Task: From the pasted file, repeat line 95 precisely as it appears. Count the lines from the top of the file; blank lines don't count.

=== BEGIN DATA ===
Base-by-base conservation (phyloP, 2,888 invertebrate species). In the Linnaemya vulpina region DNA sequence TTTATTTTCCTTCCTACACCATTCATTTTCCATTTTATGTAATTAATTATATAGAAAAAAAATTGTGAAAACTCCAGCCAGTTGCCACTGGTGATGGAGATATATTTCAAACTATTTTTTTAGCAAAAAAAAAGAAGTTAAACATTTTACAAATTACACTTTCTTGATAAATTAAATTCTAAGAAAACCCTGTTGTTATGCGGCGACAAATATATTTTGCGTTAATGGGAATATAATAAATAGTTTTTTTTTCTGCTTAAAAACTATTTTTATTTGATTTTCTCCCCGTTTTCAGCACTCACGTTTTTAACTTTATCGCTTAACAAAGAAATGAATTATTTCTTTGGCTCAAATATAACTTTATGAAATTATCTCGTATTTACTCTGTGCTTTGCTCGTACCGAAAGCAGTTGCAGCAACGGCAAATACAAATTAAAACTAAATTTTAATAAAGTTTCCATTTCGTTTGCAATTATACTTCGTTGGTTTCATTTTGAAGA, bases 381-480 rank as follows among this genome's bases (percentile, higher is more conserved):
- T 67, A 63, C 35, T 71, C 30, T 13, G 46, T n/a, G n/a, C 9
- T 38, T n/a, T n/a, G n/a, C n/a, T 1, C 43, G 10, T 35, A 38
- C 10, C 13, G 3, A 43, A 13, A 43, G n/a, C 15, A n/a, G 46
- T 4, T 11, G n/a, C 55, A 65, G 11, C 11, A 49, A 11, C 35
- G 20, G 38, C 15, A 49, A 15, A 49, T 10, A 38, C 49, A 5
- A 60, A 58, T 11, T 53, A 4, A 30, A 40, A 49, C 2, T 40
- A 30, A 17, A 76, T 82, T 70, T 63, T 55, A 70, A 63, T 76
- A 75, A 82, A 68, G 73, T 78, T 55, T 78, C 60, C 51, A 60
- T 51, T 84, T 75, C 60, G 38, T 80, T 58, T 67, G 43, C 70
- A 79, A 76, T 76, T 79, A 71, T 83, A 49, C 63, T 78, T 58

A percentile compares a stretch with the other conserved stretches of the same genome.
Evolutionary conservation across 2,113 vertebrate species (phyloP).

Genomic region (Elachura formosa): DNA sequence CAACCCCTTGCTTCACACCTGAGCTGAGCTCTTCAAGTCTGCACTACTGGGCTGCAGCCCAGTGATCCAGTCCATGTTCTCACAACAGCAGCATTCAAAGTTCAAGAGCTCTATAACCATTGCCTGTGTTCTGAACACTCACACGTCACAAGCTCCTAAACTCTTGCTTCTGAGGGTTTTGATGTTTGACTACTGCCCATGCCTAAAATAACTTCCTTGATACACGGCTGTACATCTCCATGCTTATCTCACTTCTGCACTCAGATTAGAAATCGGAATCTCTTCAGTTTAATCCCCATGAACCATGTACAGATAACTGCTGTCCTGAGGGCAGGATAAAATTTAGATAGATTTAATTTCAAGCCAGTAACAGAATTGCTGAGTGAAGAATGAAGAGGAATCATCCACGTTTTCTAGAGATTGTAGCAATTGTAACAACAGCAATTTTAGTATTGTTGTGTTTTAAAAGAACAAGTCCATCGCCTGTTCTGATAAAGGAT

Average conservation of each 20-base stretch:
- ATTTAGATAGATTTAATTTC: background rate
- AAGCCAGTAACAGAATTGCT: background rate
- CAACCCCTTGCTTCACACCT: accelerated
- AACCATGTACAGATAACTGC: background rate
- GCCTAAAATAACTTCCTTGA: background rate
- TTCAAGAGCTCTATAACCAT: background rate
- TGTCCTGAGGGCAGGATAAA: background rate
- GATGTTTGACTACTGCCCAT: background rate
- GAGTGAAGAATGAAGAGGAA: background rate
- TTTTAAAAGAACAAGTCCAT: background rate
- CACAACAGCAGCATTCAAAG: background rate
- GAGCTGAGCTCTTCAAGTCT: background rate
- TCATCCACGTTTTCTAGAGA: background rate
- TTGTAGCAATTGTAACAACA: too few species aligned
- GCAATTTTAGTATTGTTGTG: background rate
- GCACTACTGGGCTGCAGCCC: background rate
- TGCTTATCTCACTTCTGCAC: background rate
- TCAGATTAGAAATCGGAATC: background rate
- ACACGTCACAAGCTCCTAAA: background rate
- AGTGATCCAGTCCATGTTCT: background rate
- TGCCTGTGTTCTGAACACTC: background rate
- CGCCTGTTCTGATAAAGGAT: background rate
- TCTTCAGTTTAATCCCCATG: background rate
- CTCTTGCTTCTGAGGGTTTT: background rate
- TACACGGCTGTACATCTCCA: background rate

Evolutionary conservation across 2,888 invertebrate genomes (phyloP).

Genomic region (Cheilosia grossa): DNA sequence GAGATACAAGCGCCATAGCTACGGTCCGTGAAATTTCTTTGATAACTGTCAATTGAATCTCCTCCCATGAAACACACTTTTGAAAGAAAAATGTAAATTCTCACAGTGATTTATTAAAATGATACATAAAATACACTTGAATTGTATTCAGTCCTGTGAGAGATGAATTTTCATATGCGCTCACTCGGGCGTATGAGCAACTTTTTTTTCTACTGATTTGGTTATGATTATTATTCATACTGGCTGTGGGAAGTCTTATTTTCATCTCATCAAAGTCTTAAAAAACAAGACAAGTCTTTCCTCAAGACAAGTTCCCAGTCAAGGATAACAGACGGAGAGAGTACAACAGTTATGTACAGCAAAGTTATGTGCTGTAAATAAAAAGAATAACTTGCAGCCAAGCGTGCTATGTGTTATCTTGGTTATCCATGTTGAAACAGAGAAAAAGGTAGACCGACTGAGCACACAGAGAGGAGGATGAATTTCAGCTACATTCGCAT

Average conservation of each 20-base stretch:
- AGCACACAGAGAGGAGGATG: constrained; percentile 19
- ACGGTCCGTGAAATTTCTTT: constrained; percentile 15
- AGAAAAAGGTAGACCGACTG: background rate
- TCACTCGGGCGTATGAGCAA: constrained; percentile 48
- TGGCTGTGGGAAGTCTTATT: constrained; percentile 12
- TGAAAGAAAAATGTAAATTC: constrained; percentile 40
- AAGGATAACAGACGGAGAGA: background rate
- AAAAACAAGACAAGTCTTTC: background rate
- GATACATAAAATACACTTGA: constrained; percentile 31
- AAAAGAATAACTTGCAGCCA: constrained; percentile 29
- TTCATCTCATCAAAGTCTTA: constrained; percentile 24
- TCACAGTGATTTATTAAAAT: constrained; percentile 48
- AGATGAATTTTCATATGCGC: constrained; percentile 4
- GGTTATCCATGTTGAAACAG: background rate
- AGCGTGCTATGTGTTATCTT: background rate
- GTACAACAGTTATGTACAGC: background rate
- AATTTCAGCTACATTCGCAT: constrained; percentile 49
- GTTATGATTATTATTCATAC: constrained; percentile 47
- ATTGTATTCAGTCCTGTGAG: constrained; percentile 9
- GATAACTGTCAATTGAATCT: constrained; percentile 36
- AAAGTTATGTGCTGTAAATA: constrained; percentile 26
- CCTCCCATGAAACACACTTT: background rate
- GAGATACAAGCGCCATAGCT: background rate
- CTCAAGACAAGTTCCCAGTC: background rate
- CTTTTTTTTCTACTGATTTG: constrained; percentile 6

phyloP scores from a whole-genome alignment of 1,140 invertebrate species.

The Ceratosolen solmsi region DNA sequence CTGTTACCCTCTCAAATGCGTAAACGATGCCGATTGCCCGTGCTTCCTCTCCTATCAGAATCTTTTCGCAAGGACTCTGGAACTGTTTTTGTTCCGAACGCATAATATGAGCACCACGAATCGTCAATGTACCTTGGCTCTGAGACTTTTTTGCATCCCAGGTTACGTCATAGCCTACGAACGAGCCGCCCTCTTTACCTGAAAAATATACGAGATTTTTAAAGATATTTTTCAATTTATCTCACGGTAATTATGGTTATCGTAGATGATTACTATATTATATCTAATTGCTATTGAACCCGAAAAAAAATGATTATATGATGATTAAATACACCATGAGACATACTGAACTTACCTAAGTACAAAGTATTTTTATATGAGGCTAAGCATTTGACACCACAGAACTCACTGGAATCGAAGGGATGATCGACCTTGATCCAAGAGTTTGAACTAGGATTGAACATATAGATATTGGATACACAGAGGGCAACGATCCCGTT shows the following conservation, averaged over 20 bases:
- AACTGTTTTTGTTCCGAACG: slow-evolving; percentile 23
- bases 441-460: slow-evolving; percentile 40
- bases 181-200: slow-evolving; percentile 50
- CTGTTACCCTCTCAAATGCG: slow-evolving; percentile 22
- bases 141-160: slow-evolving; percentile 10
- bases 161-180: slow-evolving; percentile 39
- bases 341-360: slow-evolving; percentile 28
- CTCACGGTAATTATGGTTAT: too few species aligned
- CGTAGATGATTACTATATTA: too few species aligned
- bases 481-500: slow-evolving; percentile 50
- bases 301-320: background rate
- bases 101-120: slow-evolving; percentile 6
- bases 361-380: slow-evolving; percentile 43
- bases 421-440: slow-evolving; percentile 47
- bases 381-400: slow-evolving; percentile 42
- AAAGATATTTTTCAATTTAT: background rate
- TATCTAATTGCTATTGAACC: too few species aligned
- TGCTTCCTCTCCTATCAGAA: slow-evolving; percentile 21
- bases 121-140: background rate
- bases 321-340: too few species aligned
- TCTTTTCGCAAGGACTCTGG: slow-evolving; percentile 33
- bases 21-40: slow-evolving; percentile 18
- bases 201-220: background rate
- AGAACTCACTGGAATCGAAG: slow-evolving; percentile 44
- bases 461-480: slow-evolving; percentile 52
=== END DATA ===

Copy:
- bases 461-480: slow-evolving; percentile 52